Methylphenidate decreases fat and carbohydrate intake in obese teenagers

Authors


  • Disclosure: The authors report no conflict of interest

  • Author Contributions: TQ designed the study and closely supervised the conduct of the study. ND carried out experiments and data collection. LC managed subject recruitment and data collection. ND, LDM, and TQ analyzed and interpreted data. All authors were involved in writing of the manuscript and had final approval of the submitted and published versions.

Abstract

Objective

Dopamine is a neurotransmitter that mediates the reward value of food. Methylphenidate (MPH) selectively binds and inhibits the dopamine transporter, thus increasing brain dopamine levels shortly after oral administration. This investigation studied whether a single dose of MPH decreases energy intake (EI) in obese teenagers compared to placebo (P).

Methods

This study used a single-blind, placebo-controlled, within subject design. Teenagers with body mass index (BMI) ≥95th percentile underwent two identical meal tests (P or MPH) after a 10 h fast in random order. Food was weighed before and after the meals, and EI was calculated as energy content/gram of consumed foods. Total and macronutrient EI (mean ± SD) were analyzed by Mann–Whitney U and Wilcoxon tests.

Results

Twenty-two subjects (15 females, 7 males) completed the study. Participants were 13.4 ± 2.2 years old and had BMI 34.9 ± 10.7 kg/m². EI from fat (167 vs. 203 kcal, P = 0.03) and carbohydrates (311 vs. 389 kcal, P = 0.04) was decreased for MPH compared to P meals, with a trend in decreased total EI (545 vs. 663 kcal, P = 0.06).

Conclusion

A single dose of MPH decreases EI from fat and carbohydrates in obese adolescents. This effect underscores the importance of central dopamine signaling on eating behavior.

Introduction

Obesity is one of the most important health issues that our society is facing today. Inappropriately high energy intake (EI) plays often a key role. Although substantial strides have been made in our understanding of the mechanisms controlling appetite, effective behavioral and medical therapies are very limited. The hypothalamus integrates hormonal and neuronal signals modulating appetite, thereby serving a key role in the regulation of body weight [1]. Homeostatic feeding is determined by energy demand, while non-homeostatic feeding is driven by pleasure or palatability associated with food preference [2]. Behaviors associated with non-homeostatic feeding are regulated by the mesolimbic system and dopamine signaling. In fact, dopamine is the major neurotransmitter mediating the reward value of food and regulating EI. Dopamine acts as a potent inhibitor of feeding through local action in the perifornical area, ventromedial hypothalamus, and arcuate nucleus. Moreover, dopamine inhibits the expression of neuropeptide Y, a promoter of food intake [2].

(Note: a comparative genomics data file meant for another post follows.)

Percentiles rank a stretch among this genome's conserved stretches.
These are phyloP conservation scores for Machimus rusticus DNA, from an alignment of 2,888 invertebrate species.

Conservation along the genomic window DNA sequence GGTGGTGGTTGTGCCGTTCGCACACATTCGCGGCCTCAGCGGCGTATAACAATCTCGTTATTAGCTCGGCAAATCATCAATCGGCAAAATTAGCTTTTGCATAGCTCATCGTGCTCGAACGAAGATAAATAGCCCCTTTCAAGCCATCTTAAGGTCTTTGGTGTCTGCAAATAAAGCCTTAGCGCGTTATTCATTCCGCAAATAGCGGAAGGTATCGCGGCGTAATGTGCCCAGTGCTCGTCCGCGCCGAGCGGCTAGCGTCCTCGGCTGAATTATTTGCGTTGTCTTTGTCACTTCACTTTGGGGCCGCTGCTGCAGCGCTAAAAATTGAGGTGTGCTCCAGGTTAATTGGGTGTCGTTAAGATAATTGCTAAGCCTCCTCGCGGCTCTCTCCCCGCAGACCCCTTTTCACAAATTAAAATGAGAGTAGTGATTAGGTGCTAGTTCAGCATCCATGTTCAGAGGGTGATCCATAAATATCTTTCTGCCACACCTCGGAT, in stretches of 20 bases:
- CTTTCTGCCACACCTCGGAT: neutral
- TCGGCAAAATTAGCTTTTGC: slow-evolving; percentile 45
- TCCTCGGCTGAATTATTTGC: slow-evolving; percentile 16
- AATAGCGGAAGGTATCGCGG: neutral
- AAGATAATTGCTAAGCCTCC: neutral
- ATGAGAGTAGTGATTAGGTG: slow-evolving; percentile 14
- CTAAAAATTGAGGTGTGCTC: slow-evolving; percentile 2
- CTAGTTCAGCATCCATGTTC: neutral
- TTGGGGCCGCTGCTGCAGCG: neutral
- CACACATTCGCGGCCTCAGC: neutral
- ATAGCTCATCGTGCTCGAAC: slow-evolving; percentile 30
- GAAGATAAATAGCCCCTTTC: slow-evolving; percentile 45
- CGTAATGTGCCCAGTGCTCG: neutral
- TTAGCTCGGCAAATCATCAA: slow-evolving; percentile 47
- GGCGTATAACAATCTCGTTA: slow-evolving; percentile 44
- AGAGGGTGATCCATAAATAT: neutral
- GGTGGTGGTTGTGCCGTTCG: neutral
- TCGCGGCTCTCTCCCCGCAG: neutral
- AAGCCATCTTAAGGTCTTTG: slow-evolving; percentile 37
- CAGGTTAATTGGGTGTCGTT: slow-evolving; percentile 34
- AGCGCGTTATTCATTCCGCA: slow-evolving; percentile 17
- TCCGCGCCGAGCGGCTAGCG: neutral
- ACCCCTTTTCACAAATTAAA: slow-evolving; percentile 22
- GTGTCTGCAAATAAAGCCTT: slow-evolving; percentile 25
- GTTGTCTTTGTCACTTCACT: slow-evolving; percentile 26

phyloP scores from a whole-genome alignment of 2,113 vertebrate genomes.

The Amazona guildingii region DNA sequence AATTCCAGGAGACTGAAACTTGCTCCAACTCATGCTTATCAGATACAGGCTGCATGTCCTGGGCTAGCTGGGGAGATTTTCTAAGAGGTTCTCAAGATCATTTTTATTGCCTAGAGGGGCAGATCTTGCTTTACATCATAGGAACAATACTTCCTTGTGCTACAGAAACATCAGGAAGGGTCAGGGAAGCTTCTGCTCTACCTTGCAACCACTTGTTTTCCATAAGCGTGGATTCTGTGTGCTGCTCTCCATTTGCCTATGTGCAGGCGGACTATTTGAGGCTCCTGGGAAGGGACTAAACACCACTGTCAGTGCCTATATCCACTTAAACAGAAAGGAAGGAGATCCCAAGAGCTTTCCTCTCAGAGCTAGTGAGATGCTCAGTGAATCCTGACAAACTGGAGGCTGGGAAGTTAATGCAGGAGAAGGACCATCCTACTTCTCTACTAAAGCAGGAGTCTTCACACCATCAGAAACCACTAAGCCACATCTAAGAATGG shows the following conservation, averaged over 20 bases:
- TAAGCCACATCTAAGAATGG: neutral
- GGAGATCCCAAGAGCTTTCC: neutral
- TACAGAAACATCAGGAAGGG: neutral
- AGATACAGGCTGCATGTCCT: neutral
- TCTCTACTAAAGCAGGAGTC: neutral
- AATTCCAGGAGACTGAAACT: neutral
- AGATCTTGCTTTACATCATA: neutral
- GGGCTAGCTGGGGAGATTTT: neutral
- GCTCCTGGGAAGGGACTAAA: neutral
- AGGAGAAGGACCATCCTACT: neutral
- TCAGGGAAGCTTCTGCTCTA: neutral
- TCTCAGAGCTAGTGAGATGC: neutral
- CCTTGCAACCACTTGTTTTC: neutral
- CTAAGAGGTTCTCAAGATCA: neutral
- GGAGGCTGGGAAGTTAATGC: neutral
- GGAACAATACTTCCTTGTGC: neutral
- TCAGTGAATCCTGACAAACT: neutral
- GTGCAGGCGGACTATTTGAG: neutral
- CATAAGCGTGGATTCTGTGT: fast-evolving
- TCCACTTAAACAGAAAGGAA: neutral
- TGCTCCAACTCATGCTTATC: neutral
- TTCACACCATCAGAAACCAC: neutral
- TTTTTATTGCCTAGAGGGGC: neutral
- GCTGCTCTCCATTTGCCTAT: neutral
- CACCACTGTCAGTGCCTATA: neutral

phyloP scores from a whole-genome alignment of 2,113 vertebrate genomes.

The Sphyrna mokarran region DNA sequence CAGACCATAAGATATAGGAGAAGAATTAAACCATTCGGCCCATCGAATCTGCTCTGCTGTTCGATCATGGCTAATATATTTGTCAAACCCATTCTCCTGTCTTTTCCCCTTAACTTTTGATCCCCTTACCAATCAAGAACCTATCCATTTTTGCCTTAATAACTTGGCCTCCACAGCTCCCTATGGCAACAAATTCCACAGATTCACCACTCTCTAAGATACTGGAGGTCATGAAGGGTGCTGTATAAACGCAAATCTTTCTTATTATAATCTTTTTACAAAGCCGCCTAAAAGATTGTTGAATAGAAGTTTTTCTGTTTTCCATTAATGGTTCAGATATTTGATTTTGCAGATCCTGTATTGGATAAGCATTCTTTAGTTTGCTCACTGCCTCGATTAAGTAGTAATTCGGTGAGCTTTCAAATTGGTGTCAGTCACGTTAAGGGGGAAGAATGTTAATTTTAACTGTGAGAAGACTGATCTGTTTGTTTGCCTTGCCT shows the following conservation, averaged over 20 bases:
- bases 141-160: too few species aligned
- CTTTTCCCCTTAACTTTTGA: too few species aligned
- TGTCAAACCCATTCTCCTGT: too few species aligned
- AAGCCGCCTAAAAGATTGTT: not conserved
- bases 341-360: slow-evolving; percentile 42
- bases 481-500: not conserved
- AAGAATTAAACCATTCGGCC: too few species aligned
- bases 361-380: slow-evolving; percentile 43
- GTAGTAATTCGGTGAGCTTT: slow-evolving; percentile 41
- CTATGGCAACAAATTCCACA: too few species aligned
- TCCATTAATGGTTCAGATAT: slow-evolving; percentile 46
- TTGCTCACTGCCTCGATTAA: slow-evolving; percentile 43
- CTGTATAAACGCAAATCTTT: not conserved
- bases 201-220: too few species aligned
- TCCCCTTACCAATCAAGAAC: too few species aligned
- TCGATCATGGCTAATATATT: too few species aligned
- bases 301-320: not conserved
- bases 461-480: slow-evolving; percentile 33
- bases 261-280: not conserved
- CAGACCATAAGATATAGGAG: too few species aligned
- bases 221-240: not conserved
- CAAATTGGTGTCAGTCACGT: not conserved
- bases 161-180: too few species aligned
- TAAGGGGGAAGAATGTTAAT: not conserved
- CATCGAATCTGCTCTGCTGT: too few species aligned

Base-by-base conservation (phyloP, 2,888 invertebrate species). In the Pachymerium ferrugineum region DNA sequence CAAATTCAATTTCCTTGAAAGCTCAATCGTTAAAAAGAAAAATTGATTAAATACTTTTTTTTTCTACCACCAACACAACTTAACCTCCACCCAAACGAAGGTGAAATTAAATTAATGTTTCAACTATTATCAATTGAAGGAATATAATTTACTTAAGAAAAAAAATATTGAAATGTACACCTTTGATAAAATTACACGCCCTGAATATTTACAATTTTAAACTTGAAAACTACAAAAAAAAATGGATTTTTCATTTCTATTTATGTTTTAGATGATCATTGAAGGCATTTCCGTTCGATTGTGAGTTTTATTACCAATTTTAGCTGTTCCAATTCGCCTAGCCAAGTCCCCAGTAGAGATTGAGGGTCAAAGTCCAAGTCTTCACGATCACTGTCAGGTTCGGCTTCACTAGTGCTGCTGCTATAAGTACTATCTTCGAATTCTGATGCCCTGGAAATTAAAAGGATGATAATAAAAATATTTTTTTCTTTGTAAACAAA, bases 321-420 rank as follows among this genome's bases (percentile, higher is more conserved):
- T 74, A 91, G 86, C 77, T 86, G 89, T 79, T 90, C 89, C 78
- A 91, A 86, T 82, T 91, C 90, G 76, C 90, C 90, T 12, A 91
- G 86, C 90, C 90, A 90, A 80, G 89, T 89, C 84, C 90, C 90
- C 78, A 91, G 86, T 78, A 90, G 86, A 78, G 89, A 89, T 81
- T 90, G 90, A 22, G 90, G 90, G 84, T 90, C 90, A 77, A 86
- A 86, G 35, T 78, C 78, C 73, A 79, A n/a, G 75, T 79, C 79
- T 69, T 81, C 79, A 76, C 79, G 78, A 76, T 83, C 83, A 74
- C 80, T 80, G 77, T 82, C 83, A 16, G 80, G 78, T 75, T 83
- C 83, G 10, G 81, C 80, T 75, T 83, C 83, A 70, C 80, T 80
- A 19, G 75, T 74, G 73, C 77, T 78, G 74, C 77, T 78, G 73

Dopamine activity and availability are influenced by many factors such as neuronal dopamine synthetic capacity, the density of dopamine receptors, and the activity of the dopamine transporter (DAT) [3] which mediates reuptake of dopamine into presynaptic neuron and is a major target for pharmacologically active stimulants. DAT1 is the primary regulator of dopamine neurotransmission and is expressed in the central nervous system, primarily in brain areas that make up the dopaminergic circuits (e.g., striatum and nucleus accumbens). Methylphenidate (MPH) is a short-acting psychostimulant that alters central dopamine levels [4]. The mechanism of MPH action is based on selective binding to DAT, leading to decreased dopamine reuptake and increased dopamine within neuronal synapses. It has been proposed that the effect of MPH on dopamine levels may impact non-homeostatic feeding behaviors. In a meal study testing the effect of MPH on EI in obese adult males, Leddy et al. demonstrated that a single dose of MPH had a 34% decrease in EI compared to placebo (P) [5].

The gene encoding DAT is SLC6A3 which has been mapped to chromosome 5p15.3 [6]. Variable number tandem repeats (VNTR) polymorphisms in the 3′-untranslated region (UTR) of the dopamine transporter gene (DAT1) are associated with range of psychiatric phenotypes. The most common DAT1 genotypes are 9- and/or 10-repeats of a 40 base pair sequence (9/9, 9/10, or 10/10 combinations). The 10-repeat allele is associated with attention deficit hyperactivity disorder (ADHD) [7]. Appetite suppression is often observed in children with ADHD treated with MPH. Leddy et al. demonstrated that children with ADHD and the 9/9 genotype had a greater dose-response reduction in caloric intake than those with the 9/10 or 10/10 genotypes [8]. The question of whether polymorphisms in this area are associated with non-homeostatic feeding behaviors has not been addressed.

The purpose of the current study was to investigate the effect of a single dose of MPH on fat and carbohydrate intake and total EI in obese adolescents. In addition, we explored the potential role of DAT1 genotypes and insulin levels on total and macronutrient EI in response to MPH.